What separates ethical/preservation breeders from backyard breeders or puppy mills is their commitment to the breed itself. By showing their dogs, a breeder shows their commitment to keeping their dogs to the standard. How can you tell if your breeder is committed? Ask your breeder what clubs they belong to. Ask them if they do any sports with their dogs such as tracking/scent work or barn hunting or obedience or even good canine citizen awards. Even if they don’t show their dogs (their is no reason not to) they should be committed to being part of the local clubs – this requires them to adhere to ethical standards of breeding, and accountability.
If a breeder talks about their dogs “champion bloodlines”, they are probably trying to trick you into thinking they show their dogs, or that they adhere to the standard in their breeding. However, this “champion” could be far back in their pedigree and pretty meaningless.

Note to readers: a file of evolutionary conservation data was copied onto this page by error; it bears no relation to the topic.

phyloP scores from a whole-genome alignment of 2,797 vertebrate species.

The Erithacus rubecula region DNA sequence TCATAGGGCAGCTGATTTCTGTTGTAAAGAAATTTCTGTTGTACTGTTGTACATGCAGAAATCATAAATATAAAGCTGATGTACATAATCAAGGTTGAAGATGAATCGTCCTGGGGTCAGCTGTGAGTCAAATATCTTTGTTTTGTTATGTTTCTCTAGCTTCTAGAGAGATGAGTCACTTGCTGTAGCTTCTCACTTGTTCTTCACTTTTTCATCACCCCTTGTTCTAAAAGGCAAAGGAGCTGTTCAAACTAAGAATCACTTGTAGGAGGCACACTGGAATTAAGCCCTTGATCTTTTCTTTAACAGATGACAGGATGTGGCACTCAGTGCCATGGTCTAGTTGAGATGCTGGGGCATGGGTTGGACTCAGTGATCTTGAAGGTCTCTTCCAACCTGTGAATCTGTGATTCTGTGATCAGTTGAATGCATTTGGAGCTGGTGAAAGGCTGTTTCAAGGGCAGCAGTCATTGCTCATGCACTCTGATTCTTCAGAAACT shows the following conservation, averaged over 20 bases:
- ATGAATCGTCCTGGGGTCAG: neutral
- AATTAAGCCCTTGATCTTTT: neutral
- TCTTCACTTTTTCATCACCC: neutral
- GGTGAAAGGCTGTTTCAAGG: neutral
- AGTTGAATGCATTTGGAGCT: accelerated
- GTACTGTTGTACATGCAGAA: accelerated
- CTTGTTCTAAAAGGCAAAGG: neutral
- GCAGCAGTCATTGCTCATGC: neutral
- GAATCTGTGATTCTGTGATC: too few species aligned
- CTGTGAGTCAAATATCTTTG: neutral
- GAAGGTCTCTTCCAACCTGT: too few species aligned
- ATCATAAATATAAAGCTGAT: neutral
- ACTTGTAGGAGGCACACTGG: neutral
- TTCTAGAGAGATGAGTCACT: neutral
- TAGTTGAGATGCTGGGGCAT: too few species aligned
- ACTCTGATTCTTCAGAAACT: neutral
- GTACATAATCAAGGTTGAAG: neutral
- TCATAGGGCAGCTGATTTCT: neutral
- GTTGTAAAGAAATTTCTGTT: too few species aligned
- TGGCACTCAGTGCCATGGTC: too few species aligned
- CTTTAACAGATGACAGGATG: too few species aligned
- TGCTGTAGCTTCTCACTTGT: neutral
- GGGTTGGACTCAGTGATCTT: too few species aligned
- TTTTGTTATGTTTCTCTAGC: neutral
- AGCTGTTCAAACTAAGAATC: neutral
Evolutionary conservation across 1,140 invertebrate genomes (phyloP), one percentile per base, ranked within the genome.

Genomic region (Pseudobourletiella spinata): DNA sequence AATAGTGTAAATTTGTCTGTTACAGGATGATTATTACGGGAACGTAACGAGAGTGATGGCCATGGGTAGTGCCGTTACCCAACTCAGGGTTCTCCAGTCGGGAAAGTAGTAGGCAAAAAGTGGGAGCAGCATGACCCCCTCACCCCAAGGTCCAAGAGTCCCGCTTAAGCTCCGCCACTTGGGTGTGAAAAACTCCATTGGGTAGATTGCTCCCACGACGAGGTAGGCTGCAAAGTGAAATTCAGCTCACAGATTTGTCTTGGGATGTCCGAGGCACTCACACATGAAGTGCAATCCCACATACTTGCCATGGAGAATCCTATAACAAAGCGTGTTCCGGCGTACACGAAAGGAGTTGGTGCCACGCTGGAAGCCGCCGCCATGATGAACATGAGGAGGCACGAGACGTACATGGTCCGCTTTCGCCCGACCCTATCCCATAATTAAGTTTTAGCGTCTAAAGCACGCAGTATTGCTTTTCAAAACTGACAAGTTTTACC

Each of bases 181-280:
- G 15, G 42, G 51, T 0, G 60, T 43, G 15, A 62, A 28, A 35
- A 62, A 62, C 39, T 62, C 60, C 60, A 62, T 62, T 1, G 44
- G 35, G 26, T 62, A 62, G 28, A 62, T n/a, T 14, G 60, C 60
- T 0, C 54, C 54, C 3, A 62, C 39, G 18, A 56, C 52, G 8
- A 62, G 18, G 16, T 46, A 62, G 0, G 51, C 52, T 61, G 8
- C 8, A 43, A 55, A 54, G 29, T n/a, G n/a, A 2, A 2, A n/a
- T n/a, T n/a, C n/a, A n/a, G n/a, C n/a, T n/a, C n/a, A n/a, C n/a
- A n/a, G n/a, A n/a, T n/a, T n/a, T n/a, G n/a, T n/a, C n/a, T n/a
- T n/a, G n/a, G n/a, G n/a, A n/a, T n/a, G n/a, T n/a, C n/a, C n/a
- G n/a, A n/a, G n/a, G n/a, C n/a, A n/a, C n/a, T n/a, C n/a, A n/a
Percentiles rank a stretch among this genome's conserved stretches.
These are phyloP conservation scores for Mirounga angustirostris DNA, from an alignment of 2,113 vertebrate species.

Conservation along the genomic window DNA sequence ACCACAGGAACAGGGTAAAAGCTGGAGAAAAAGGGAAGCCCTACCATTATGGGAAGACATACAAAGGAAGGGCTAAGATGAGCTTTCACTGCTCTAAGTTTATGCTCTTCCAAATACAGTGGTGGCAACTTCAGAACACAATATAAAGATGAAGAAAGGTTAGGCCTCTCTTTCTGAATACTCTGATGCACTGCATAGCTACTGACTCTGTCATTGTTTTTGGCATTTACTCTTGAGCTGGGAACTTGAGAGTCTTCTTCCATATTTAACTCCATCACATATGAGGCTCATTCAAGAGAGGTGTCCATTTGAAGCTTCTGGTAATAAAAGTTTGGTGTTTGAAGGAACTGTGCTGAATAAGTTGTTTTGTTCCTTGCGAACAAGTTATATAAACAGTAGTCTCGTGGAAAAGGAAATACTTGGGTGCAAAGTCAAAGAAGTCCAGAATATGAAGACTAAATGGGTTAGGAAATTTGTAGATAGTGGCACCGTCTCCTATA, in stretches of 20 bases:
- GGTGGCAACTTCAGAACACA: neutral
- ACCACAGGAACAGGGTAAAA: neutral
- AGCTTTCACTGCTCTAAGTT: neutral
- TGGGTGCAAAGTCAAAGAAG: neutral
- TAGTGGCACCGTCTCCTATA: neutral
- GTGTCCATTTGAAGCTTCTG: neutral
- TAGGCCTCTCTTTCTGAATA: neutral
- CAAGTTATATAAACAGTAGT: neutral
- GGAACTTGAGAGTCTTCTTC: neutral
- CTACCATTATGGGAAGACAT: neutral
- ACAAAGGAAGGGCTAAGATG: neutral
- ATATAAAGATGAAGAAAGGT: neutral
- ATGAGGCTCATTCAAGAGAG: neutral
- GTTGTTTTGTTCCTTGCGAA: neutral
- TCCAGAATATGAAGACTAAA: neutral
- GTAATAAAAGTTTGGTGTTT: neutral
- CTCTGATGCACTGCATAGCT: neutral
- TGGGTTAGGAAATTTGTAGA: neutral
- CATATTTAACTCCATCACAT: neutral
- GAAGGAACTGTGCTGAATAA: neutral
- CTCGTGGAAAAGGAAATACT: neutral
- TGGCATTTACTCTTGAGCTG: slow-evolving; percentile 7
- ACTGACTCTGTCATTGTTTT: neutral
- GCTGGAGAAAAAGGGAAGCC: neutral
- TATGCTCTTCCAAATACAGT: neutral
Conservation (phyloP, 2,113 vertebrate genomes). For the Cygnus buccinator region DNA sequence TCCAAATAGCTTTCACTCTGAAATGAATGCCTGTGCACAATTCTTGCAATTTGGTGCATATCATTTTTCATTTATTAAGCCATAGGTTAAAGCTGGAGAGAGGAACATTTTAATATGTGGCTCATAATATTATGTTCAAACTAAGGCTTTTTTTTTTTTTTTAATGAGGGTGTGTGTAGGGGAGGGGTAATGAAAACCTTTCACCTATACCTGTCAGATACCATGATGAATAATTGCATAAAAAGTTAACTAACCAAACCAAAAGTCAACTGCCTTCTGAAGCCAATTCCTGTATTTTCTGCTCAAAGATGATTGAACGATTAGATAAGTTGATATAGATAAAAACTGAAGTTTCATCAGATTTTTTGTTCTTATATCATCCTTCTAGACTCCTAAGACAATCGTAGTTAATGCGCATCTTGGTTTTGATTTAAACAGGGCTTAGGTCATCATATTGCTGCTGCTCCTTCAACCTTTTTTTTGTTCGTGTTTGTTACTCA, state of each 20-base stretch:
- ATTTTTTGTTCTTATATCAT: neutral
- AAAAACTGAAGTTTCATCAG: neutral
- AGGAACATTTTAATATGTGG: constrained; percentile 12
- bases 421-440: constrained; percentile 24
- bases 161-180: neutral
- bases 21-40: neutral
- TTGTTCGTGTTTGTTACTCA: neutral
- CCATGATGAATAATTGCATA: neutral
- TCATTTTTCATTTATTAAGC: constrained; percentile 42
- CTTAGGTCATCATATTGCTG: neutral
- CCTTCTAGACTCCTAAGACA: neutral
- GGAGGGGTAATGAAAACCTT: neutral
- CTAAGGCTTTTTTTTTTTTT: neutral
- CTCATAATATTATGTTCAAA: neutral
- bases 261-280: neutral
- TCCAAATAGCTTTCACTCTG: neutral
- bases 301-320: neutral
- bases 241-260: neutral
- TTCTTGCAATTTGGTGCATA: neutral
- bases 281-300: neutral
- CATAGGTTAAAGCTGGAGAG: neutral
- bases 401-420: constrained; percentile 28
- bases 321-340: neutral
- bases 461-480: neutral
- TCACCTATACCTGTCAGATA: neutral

Health testing also sets ethical/preservation breeders apart from those just in it to make money. AKC has a list for each breed, of the health tests recommended by each parent club. The images below are the beagle and CKCS recommended health tests.
Ethical breeders will have these tests and have proof that they are done. There is a registry for health tests online called www.ofa.org – here you can look up any dog by it’s registered name and verify information given to you by the breeder.
However, I will note that it costs money to register the results online so many breeders do the tests but don’t put the results online, so make sure you ask if you don’t see them.
For Hearts, check that the check was done by a cardiologist, not just a vet practitioner. Breeders that are not taking their dogs to a cardiologist are not adhering to the standard and are cutting a very important step but pretending they aren’t.
Cavalier hearts should be checked every year. Many backyard breeders and puppy mills will do them once (if at all). So, check the dates and ask questions if they are not current.
This is an OFA eye check – this girl has extra eyelashes (distichiasis), but her eyes have no eye disease. It’s important to read results thoroughly and feel free to ask or google anything you aren’t sure about.